“You are a shame for the whole family,” Hamid remembers his father telling him.

A sense of emptiness gradually overwhelmed Hamid, leading finally to an attempted suicide by overdose of prescription drugs. After spending two days in the hospital, he realized he had to change.

A friend introduced Hamid to a local pastor, who encouraged and prayed for Hamid. With repeated visits, Hamid grew increasingly interested in Jesus. He even began to attend church.

“One night when the pastor was speaking, God spoke to me,” Hamid recalled. “He said, ‘I love you. I have given my Son for you. Why don’t you come to me?’”

Hamid began to cry, and when the pastor gave an altar call Hamid raised his hand and walked forward. A few days later, on Nov. 28, 1999, he was baptized.

For the next year, Hamid accompanied the pastor as he witnessed to Muslims in villages throughout Pakistan. As he carried the pastor’s bags from one village to the next, he saw Christ’s love in action. He wanted to learn from the pastor, but he held a lingering hatred of those the pastor was serving.

A man sharing the gospel with another man

A year later, Hamid began attending a Christian boarding school, where he often spent time with friends praying for various missions organizations and churches. The longer he was there, the more stories he heard about Christians reaching out to Islamic nations.

When Hamid started college, he sensed God speaking to him again, and it wasn’t something he wanted to hear.

A Changed Heart

Hamid started having dreams about himself talking to Muslims. Although initially confused, he eventually felt that God was telling him something: “Take the gospel to Muslims.”

But Hamid still detested followers of Islam.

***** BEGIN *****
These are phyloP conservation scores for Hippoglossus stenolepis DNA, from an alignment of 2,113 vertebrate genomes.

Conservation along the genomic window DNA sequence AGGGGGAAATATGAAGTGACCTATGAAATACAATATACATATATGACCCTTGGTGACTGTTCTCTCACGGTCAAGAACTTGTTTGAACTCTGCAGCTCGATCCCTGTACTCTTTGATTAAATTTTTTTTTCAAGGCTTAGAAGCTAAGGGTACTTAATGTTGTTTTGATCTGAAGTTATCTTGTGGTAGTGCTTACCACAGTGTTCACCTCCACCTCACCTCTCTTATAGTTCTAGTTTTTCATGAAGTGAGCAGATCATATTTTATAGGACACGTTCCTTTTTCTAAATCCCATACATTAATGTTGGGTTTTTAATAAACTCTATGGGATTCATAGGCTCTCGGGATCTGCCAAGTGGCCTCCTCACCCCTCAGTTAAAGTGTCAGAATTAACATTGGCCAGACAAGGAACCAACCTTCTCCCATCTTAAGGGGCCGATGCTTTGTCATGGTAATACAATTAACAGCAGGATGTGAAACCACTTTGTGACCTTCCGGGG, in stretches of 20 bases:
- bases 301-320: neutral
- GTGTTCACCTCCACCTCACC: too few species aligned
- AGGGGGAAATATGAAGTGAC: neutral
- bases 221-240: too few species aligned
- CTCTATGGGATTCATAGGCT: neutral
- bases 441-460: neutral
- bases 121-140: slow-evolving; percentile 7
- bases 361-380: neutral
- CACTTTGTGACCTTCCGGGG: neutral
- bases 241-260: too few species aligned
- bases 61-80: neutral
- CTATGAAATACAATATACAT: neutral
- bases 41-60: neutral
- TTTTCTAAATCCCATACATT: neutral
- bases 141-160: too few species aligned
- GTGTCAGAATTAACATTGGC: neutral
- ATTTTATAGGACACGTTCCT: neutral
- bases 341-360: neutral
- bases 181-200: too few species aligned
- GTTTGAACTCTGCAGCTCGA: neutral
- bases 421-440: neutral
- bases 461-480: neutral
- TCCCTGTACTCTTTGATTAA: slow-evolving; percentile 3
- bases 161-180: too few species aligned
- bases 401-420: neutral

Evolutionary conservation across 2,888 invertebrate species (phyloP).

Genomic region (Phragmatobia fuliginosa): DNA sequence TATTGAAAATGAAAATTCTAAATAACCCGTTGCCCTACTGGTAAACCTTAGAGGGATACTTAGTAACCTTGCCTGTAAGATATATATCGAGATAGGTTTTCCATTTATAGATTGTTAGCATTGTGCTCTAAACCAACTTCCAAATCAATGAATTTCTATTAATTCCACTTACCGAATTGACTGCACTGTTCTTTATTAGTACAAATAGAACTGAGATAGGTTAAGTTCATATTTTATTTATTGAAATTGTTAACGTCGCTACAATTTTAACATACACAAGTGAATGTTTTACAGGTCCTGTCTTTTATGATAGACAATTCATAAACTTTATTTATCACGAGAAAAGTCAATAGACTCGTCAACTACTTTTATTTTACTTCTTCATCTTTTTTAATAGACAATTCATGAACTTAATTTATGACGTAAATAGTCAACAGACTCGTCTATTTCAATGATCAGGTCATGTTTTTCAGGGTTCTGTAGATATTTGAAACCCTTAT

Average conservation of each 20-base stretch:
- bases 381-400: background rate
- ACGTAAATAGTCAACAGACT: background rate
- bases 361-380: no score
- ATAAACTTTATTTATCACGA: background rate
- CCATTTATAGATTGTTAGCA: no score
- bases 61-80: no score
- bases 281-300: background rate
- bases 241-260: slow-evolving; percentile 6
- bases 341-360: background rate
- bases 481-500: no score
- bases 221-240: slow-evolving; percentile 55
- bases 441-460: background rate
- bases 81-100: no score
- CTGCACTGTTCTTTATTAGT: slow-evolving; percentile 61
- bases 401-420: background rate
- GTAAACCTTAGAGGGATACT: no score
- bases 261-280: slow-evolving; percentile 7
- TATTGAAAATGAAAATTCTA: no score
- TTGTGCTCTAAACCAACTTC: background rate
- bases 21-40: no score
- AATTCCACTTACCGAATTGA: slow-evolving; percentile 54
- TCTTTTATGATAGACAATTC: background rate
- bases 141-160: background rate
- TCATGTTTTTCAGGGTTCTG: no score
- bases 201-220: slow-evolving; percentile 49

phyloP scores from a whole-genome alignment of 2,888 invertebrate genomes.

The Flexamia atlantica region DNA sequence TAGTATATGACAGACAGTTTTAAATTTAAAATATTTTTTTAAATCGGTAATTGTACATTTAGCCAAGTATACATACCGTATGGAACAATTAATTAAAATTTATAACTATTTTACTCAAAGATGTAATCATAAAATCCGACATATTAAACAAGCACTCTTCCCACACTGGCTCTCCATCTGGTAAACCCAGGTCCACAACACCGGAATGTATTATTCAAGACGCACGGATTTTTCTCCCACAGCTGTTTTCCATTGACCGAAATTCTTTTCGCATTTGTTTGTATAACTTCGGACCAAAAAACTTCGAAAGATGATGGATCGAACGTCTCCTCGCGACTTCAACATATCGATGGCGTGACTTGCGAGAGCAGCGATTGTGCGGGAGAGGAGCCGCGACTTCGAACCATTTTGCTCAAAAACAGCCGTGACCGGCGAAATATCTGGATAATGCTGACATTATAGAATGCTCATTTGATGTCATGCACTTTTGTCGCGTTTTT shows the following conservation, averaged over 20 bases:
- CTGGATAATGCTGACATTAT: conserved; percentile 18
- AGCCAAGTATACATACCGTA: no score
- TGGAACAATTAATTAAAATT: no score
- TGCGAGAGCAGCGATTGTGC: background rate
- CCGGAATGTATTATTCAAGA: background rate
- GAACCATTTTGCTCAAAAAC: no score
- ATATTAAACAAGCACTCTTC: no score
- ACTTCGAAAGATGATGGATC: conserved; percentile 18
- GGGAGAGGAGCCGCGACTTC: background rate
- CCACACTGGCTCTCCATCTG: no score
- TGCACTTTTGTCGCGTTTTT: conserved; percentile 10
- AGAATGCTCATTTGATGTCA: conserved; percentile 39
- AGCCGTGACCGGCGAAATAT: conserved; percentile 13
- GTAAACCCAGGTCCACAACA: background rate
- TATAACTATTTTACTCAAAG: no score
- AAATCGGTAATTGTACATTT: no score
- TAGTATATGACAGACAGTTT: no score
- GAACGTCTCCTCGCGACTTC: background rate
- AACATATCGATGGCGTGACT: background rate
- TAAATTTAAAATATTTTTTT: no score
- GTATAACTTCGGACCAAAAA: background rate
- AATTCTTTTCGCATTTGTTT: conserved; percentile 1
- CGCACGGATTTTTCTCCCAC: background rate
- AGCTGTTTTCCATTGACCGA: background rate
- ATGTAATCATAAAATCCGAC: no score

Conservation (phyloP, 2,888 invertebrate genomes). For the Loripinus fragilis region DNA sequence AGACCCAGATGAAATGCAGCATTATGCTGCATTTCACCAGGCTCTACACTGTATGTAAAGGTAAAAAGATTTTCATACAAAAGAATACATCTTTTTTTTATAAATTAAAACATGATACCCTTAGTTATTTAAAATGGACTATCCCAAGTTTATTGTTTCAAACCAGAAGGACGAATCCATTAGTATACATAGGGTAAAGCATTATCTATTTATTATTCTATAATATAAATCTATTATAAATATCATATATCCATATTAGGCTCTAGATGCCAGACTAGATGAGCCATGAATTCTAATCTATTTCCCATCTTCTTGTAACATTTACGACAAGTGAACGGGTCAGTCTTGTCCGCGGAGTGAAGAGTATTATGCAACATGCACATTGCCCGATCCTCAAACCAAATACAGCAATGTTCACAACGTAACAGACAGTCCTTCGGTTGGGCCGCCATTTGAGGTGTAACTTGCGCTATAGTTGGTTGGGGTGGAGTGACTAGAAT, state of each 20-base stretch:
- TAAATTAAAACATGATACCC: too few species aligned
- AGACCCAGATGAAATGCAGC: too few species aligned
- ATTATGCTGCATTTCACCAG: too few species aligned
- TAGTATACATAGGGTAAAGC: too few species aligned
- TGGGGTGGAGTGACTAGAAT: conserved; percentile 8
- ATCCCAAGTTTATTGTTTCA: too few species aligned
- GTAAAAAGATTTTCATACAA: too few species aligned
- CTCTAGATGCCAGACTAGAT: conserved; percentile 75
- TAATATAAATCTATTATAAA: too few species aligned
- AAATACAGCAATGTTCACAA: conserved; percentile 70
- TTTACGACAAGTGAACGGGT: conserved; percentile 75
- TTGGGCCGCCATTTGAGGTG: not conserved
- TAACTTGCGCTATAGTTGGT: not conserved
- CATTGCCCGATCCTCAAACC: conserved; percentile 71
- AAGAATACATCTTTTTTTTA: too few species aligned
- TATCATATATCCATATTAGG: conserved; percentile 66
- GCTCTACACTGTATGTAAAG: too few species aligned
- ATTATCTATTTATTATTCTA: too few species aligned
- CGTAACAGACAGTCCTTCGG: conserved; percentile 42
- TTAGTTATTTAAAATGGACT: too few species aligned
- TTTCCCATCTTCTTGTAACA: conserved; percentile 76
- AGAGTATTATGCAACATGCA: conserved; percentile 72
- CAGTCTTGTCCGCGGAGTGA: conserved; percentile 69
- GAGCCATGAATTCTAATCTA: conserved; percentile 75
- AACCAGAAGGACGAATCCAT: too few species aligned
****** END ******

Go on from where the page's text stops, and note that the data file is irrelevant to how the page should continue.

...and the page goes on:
“That hatred turned into bitterness, and it blocked my thoughts,” he said. “So I asked God to remove that bitterness and hatred. He did that, and I started recognizing that He had given His life for everybody: Muslims, Hindus, Buddhists, everybody.”

After graduating from college in 2004, Hamid applied this new understanding to ministry work. He began reaching out to Muslims through full-time work with a large missions organization based in the United States. Many Pakistani Christians criticized him, saying he should focus only on teaching other Christians. Despite their criticism, Hamid remained obedient to what he considered his call.

To prepare for ministry work among Muslims, Hamid studied both the Bible and the Quran so he could better relay the truths of Christianity to them. He knew that most Muslims have misconceptions about Christianity.

Then, one day at a park, he approached a Muslim to share about Jesus for the first time.

“I was very scared,” he said. “By the grace of God I got my first conversion in 2004, from a Muslim background, and then another one, another one and another one. The more I talked to people, the more I got boldness.”

Hamid often began these conversations by opening the Quran and reading passages that identified Jesus as a prophet. Then he would open the Bible and discuss what it said about Christ. To his surprise, this method worked better than he expected. While some rejected him, others appreciated the discussions.